Roxbury, Ms. He had four sons who years of his life. Judge Williams often survived him. Isaac was born the same spoke of the instruction, example and year, and on maturity” removed to prayers of this estimable Christian woman, Newton, Ms., which town he represented as having been a great blessing to him in in the General Court five or six years, molding his character, and directing his and filled other offices, both civil and course in life. The child in this case was military. His son William was an emi- eminently the father of the man.' nent divine. He was pastor of the Con- While an elder brother was a law gregational church at Hatfield for about student at New Haven, he sent Thomas, fifty-six years. In a sermon preached at then but six years old, a little book, and his funeral by President Edwards, and in received the following verbatim response : a sketch of his life by Dr. Chauncy,
“ My Dear Brother-I am but a little highest qualities of mind and heart are
Boy, and can say but little beside thank attributed to him. Solomon, his son, was
you for the pretty Book you sent me. I perhaps more distinguished than his father.
have read it, and looked at all the picHe was pastor of the Congregational
tures, and showed it to almost all the church in Lebanon, Ct, for fifty-four scholars in our school : So they all know years, and deservedly bore the title of how good you are to your little Brother Doctor of Divinity. Ezekiel, his son,
Tommy S. WILLIAMS.” and the father of Thomas Scott, held many distinguished civil and military offi
When not above nine
years of age,
he ces during the period of the American read with this “fo:ter mother,” Rollins's Revolution, but was generally called Ancient History, quite mature reading “ Sheriff Williams," which office he held for one so young. The brother referred for many years. He was deacon of the to above used to speak to his children of Congregational church at Wethersfield, the remarkable purity of their Uncle Ct., during a large part of his adult life, Thomas's childhood and youth ; it being and is now remembered there by a very
free from all the faults and follies which few, as a most excellent, though eccentric usually attend that period of life. “I rec
On his mother's side, Judge Wil- ollect distinctly hearing my father say,” liams was great grandson of the celebrated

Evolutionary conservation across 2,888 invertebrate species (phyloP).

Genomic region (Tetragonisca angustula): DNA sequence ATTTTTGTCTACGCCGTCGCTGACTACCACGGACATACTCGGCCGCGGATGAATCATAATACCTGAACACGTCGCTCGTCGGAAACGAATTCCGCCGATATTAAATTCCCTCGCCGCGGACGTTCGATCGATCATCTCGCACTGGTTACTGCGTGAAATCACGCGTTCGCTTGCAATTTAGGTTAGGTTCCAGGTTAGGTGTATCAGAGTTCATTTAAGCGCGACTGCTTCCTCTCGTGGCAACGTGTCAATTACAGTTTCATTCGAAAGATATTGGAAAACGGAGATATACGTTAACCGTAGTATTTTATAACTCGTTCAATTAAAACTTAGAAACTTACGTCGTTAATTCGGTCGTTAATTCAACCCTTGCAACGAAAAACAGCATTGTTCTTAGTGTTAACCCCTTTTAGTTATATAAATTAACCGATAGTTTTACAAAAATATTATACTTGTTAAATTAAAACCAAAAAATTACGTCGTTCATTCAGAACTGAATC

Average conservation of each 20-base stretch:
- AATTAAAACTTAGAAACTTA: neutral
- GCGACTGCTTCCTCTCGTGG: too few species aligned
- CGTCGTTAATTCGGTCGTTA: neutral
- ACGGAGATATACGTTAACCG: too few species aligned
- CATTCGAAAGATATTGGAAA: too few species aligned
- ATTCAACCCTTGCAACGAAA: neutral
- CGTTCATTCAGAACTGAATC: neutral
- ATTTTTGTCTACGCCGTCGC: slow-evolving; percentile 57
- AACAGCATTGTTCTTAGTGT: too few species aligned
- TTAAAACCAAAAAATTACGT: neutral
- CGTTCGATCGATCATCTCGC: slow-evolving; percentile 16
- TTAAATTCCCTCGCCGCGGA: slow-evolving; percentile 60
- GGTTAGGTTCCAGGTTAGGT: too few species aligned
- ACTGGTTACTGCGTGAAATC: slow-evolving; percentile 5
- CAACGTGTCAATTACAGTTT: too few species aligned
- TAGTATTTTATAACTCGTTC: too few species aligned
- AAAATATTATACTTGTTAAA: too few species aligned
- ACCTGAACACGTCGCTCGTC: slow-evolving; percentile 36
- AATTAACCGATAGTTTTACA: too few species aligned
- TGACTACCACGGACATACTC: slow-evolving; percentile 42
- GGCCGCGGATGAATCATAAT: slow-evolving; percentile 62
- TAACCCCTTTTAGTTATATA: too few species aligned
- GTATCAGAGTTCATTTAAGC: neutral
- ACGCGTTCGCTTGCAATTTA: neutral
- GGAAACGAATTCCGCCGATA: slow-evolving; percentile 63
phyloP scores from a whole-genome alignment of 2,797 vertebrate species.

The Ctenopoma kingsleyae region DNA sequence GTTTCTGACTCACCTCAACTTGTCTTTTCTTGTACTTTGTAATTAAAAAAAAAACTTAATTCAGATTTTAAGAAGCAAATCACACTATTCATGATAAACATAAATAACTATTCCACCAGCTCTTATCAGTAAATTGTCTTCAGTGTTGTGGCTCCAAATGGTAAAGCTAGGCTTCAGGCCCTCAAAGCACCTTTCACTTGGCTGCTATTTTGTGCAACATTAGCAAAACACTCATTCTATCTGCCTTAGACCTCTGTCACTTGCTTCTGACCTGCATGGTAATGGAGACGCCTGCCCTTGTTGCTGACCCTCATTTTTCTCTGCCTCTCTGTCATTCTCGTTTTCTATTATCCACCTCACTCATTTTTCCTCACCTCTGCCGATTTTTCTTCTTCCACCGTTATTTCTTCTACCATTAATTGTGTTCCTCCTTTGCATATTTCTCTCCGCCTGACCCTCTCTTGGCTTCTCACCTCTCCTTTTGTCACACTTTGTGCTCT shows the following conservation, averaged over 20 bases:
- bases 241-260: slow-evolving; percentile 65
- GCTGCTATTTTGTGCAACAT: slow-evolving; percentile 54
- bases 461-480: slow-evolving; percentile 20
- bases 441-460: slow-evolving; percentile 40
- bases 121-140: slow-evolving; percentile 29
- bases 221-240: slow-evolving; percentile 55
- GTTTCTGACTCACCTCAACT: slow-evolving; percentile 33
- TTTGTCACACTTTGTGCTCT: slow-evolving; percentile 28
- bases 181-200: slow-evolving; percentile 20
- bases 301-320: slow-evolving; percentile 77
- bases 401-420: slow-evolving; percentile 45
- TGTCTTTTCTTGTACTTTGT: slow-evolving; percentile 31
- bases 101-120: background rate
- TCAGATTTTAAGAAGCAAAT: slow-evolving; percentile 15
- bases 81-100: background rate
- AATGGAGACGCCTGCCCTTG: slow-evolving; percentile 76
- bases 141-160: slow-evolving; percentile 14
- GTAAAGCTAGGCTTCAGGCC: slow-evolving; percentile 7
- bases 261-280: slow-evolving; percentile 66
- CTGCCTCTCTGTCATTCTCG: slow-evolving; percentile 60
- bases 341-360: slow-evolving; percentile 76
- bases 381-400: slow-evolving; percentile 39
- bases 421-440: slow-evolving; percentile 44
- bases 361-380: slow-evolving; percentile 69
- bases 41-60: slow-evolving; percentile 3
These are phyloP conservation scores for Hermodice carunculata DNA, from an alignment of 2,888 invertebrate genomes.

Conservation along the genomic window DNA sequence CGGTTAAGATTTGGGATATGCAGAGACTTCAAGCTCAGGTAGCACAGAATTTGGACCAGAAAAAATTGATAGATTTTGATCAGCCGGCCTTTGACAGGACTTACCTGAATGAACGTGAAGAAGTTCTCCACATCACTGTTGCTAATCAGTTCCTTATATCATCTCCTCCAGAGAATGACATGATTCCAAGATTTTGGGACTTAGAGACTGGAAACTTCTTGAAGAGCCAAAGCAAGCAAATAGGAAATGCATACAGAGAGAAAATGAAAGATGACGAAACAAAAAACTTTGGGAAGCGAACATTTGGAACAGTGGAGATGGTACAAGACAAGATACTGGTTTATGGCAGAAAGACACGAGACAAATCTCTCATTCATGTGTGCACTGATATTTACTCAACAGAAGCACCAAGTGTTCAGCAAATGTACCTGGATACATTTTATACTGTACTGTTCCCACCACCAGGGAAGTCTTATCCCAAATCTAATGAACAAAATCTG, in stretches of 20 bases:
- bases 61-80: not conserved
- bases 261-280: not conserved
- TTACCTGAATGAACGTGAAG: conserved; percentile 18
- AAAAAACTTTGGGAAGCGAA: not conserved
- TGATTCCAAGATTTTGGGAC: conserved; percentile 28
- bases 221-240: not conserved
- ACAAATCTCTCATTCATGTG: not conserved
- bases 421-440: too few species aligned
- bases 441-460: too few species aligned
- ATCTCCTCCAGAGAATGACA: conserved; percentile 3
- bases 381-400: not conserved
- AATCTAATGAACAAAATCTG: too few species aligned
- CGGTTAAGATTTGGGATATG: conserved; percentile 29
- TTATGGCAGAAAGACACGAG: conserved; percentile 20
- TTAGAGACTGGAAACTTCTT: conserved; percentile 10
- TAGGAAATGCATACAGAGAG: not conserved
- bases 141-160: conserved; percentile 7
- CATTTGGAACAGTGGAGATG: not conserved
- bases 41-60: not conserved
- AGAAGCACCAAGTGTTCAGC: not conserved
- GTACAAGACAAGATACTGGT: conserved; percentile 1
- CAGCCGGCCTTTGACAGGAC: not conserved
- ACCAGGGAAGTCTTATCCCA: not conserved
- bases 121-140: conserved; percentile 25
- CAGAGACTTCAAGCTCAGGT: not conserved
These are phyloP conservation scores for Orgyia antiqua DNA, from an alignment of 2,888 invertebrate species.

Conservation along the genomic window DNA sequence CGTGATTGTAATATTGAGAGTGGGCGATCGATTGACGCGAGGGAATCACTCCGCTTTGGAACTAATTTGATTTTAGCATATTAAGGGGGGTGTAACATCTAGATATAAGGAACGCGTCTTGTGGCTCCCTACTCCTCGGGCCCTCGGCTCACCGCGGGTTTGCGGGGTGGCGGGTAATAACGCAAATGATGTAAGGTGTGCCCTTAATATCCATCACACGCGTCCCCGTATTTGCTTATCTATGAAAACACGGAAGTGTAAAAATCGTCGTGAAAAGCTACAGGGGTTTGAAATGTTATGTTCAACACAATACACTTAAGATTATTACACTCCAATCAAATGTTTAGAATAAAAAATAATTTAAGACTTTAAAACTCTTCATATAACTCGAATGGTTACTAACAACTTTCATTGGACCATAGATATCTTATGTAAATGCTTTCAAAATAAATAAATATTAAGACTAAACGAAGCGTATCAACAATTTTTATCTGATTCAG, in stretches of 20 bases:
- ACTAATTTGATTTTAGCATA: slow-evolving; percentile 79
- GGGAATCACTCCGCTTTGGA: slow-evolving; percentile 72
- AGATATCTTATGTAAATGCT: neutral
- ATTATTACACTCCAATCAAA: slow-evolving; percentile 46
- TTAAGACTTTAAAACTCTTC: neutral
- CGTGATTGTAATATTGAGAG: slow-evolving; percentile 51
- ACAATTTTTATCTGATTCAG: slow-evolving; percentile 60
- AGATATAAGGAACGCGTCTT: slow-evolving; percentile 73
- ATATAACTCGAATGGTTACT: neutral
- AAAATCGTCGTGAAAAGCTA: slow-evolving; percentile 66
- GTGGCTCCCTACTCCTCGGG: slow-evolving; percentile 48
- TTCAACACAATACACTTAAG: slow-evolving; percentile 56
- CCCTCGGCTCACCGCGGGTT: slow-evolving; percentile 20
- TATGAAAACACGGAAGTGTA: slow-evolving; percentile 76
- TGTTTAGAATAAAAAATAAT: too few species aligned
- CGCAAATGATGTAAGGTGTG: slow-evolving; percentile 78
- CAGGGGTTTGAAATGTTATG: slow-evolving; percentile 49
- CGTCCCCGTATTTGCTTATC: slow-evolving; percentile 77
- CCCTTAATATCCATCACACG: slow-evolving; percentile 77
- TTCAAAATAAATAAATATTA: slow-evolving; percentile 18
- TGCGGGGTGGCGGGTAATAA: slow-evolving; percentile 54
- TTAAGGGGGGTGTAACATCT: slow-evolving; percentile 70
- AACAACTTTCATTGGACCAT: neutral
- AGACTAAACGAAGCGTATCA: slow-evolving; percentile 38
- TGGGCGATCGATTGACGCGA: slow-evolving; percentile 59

writes his niece, “in speaking of his conRev. Solomon Stoddard, of Northampton, version, which it is generally supposed Ms.
took place only about thirty years before
his death, Thomas was like Jeremiah, HIS CHILDHOOD AND YOUTH.
sanctified from the womb;' and I think Thomas Scott Williams was born at
this was his deliberate opinion concerning Wethersfield, June 26th, 1777, and was
him. Study was always a pleasure to the youngest but one of eleven children. He survived them all; and, indeed, few of him, and in it he needed to be held back
rather than urged on. his associates in his earlier life are now
When he was quite young,
he was placed for a while living. Little, therefore, is known of his
under the tuition of Mr. Azel Backus,” childhood. That he had all the advan
afterwards a distinguished divine. When tages of an early religious training, is in the clearest evidence.1 “ A Scotch lady of 2 Azel Backus was born in Norwich town, October high intelligence, and of warm, devoted
13th, 1765-graduated with high honors at Yale Col
lege in 1787, soon after which he took charge of a piety, resided in the family of Sheriff
grammar school at Wethersfield, Ct.; after this Williams, the father of Thomas. It was studied theology with his uncle, Charles Backus, so that he was committed almost to the D.D., of Somers, was ordained pastor at Betblem,
Ct., April 6, 1791, the immediate successor of Dr. entire care of this lady for the first nine
Bellamy; in 1812 was inaugurated President of 1 Memorial of Hon. Thomas Scott Williams, by
Hamilton College, N. Y., where he died December Rey. Joel IIawes, D.D., Hartford, Ct , p. 17.